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Stop Wearing Contacts Too Long! 6 Tips for Changing Your Contacts on Time

Young woman wearing contacts trying to remember when she needs to change them

According to a CDC survey, nearly 99% of contact wearers engage in at least one risky activity concerning their contact lens hygiene. These risks increase the chance of eye inflammation or infection. These behaviors include:

Another risky behavior is wearing contacts for too long. Almost 50% of those surveyed admitted to wearing contact lenses past the recommended time. About one in six U.S. adults wear contact lenses and there are almost one million health issues yearly in America due to complications from contact lenses.

So how do you reduce the risk of these eye health complications? One thing you can do is change your contacts on time. Here are six tips to help you change your contacts at the recommended time.

How Long Should You Wear Your Contacts?

Pen circling a date in red on a calendar

How long you should wear your contacts depends on what type you have. Here are the different types of disposable contact lenses and their recommended wearing patterns:


You wear daily contact lenses for one day and then throw them away each night. You don't need to worry about cleaning, rubbing, or disinfecting them with contact solution.

Weekly or Monthly

Weekly and monthly contact lenses are also disposable, but you don't throw them away every day. Instead, you wear these contacts daily and take them off before bed. You then clean and disinfect the lenses with solution and store them in their cases.

These types of contacts are thrown away and replaced either weekly, biweekly, or monthly, depending on the type you get. It's easier to forget to change these contacts on time if you don't make a note of the last time you replaced them.

How Bad Is It if You Wear Contacts Too Long?

Close up of a man’s infected eye

When you wear contact lenses, lipids and proteins build up over time. If you wear contacts past the recommended time, the surface of the contact lens breaks down. This allows more buildup and other microbes to attach themselves. The result can lead to an eye infection.

Another CDC study notes that contact wearers who don't change their contacts on schedule can have more eye discomfort and complications. Those who do replace them on time tend to have fewer of these issues. Moreover, some people report worsening vision after not following recommended contact replacement schedules.

What Happens if You Sleep With Your Contacts On?

Based on the same CDC statistics, sleeping with any type of contact lens raises your risk of a microbial keratitis infection by six to eight times. Out of 10,000 individuals who sleep with their contacts on at night, about 18-20 will get microbial keratitis.

Even those who have contacts that are FDA-approved for "overnight wear" should be aware of the risks of sleeping with contacts on overnight. Not only do you raise your risk of infection, but you also risk hypoxia. Hypoxia is where your corneas do not get enough oxygen. This can cause dry eye and other complications.

Tips for Changing Your Contacts on Time

Don’t forget note stuck to a finger

Now that you know the risks of forgetting to change your contacts, how can you make sure to remember to change them on time?

1. Set a Reminder on Your Phone

One of the most convenient ways to remember is to set a reminder on your phone. When you open a fresh new pair of contacts, grab your phone and set a reminder for the appropriate date. Depending on your contact lens schedule, this will be in one month, two weeks, or one week. When the day comes to change them, your phone will give you a gentle reminder.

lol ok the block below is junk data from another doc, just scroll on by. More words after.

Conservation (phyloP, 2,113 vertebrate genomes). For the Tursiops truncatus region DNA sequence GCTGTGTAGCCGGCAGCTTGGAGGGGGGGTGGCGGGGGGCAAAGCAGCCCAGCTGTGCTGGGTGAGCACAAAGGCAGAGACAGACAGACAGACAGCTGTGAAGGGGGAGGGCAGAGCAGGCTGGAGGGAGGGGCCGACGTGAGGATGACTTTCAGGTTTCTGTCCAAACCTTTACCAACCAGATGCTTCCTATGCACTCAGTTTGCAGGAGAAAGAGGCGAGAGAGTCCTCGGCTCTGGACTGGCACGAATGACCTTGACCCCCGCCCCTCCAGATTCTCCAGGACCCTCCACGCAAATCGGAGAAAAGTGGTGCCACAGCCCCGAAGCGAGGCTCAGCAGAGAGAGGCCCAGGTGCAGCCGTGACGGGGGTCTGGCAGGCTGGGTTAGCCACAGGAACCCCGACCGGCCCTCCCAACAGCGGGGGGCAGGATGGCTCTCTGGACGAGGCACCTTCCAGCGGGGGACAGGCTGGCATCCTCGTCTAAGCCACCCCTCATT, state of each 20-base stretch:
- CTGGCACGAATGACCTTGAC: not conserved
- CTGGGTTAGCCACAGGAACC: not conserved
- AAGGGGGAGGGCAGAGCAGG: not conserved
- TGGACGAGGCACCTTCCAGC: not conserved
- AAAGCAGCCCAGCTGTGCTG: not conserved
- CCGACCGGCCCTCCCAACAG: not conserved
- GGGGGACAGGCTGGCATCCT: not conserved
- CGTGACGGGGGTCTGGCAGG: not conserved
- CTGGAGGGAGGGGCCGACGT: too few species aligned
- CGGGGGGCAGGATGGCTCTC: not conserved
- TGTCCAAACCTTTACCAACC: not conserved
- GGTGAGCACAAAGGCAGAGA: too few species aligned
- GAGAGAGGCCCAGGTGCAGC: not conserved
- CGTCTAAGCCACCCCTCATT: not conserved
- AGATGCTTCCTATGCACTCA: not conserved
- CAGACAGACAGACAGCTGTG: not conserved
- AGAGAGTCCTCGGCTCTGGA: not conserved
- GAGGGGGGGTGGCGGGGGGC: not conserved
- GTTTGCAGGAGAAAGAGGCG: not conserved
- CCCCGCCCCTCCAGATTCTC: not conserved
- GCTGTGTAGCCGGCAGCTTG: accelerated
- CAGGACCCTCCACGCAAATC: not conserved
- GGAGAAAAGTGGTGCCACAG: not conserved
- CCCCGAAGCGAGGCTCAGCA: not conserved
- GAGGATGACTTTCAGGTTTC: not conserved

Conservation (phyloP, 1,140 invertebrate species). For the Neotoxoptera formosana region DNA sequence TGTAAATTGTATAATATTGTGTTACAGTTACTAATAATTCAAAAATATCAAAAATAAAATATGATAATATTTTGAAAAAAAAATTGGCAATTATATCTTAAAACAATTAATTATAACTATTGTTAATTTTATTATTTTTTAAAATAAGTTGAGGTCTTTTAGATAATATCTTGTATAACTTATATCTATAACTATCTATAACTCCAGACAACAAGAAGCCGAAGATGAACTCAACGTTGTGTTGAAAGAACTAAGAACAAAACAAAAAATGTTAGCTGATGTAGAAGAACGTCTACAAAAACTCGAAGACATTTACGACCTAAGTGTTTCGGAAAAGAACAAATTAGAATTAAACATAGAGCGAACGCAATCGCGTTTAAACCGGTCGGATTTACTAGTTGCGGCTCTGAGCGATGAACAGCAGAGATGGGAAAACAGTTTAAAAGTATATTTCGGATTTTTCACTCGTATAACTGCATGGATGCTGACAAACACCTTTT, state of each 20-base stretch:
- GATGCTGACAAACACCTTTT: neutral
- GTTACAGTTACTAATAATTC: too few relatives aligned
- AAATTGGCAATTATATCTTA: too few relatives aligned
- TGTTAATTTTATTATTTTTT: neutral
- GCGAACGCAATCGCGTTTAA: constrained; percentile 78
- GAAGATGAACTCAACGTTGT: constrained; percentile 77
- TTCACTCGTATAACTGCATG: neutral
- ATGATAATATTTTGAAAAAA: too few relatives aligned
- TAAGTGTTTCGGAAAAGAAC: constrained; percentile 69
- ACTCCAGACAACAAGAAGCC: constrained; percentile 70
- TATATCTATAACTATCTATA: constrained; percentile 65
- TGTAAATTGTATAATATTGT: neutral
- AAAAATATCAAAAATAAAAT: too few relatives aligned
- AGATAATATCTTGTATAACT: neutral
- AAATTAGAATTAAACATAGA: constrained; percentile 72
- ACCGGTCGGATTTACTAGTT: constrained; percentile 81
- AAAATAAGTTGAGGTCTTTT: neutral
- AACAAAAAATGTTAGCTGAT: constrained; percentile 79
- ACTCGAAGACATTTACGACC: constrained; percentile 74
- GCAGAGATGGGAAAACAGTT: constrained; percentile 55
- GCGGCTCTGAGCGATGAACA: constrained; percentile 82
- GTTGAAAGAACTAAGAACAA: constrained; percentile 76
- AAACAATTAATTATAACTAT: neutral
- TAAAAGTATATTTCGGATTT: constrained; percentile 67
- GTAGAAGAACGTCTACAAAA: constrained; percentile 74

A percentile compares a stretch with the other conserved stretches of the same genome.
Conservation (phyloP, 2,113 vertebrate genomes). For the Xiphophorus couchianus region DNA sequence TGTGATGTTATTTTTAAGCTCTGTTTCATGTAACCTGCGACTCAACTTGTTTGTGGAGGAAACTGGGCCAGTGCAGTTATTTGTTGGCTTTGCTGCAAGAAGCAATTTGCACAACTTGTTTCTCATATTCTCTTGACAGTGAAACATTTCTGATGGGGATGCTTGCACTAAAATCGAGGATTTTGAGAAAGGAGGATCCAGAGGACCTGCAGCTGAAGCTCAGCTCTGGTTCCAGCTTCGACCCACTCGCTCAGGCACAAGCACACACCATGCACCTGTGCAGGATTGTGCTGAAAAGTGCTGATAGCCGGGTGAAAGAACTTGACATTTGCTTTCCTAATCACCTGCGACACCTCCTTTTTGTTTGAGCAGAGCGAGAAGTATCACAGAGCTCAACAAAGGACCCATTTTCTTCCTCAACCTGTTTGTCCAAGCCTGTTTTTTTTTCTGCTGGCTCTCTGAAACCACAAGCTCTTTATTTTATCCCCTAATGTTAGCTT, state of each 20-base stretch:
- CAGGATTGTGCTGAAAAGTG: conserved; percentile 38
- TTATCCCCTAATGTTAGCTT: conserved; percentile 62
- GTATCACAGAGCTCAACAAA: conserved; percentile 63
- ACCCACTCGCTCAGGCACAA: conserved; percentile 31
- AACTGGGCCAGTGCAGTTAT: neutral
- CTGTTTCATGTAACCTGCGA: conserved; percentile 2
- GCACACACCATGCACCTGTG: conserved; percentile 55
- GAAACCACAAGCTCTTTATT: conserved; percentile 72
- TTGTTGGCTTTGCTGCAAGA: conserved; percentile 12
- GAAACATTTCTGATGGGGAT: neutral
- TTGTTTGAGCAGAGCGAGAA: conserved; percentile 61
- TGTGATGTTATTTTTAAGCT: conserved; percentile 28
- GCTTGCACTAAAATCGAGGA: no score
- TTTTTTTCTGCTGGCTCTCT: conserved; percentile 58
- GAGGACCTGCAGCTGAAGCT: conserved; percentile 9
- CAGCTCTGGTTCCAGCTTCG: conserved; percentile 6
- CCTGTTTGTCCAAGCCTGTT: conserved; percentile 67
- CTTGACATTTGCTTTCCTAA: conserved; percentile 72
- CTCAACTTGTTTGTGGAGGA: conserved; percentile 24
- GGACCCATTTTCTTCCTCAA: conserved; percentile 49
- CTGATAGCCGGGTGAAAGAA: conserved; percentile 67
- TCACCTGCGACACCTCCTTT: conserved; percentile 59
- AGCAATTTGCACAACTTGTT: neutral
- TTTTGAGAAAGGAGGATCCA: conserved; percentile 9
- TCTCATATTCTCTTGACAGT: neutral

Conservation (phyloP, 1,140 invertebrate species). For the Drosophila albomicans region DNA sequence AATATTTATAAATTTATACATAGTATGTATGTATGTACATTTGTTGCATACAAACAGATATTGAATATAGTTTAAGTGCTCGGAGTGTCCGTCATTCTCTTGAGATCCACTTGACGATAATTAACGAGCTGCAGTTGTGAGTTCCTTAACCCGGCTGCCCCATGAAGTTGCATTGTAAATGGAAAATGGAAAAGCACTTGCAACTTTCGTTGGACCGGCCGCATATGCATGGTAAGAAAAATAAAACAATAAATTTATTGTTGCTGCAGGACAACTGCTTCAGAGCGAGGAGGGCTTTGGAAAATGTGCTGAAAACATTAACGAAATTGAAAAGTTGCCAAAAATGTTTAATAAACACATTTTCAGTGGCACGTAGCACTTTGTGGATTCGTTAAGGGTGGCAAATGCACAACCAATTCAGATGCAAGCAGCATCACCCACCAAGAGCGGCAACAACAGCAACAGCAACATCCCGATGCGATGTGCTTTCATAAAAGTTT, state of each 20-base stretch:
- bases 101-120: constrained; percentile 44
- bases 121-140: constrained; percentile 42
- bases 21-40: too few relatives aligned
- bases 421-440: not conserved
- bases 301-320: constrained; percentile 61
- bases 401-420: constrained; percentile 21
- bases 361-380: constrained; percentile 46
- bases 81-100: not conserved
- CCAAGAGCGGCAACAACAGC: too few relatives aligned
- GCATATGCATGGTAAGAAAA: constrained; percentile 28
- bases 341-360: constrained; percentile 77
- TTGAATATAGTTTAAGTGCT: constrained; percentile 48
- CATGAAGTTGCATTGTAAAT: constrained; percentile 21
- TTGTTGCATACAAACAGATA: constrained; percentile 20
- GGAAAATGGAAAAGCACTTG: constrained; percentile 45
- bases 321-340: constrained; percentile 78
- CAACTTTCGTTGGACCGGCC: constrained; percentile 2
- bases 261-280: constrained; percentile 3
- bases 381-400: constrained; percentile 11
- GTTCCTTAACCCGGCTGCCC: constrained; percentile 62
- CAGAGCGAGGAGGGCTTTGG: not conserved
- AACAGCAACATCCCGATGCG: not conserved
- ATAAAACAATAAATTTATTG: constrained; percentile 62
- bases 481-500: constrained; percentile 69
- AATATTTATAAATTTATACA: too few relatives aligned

2. Use an App

If you want to be fancy, you can download an app specifically for changing your lenses. There are several smartphone app options to choose from. Some apps can also keep track of the number of lenses you have left so you know when to order new ones.

3. Note Dates Down in Your Planner

Maybe you find inputting data in your phone too cumbersome. Some people like to record things the old-fashioned way, with paper and pen. If you have a planner, you can keep track of your contact lens schedule. Simply note the day you opened a new pair and pencil in the day you're supposed to change them.

4. Make Changing Them a Part of Your Nightly Routine

If you’re in the habit of sleeping with your lenses on overnight, add changing them to your nightly routine. Brush your teeth, wash your face, and remove your contact lenses. This way, when you get ready for bed, it will become an automatic part of your routine.

5. Make Sure to Count Skipped Days

When you open a new pair of lenses, that's the first day you start counting. If you have weekly disposables, you should throw those lenses out seven days after you opened them, even if you only wore them for one day.

The same goes for monthly and biweekly lenses. You should throw them out four weeks or two weeks after you open them, respectively. It may be tempting to extend the use of your contacts if you didn't wear your monthly ones for a full four weeks. However, any money saved isn't worth the risk to your eye health.

6. Tape a Note on Your Bathroom Mirror

If you really have trouble remembering to change your lenses, stick a note on your bathroom mirror with the upcoming change date. This way, you'll be sure not to miss it.

More Tips for Wearing Contacts

Smiling young woman with healthy eyes

Taking care of your contact lenses and following guidelines is important to maintaining your eye health. In addition to changing your contact lenses on time, the CDC recommends always washing and drying your hands before handling them. Also, make sure to see your eye doctor regularly. These simple recommendations can make wearing contacts easy and healthy.

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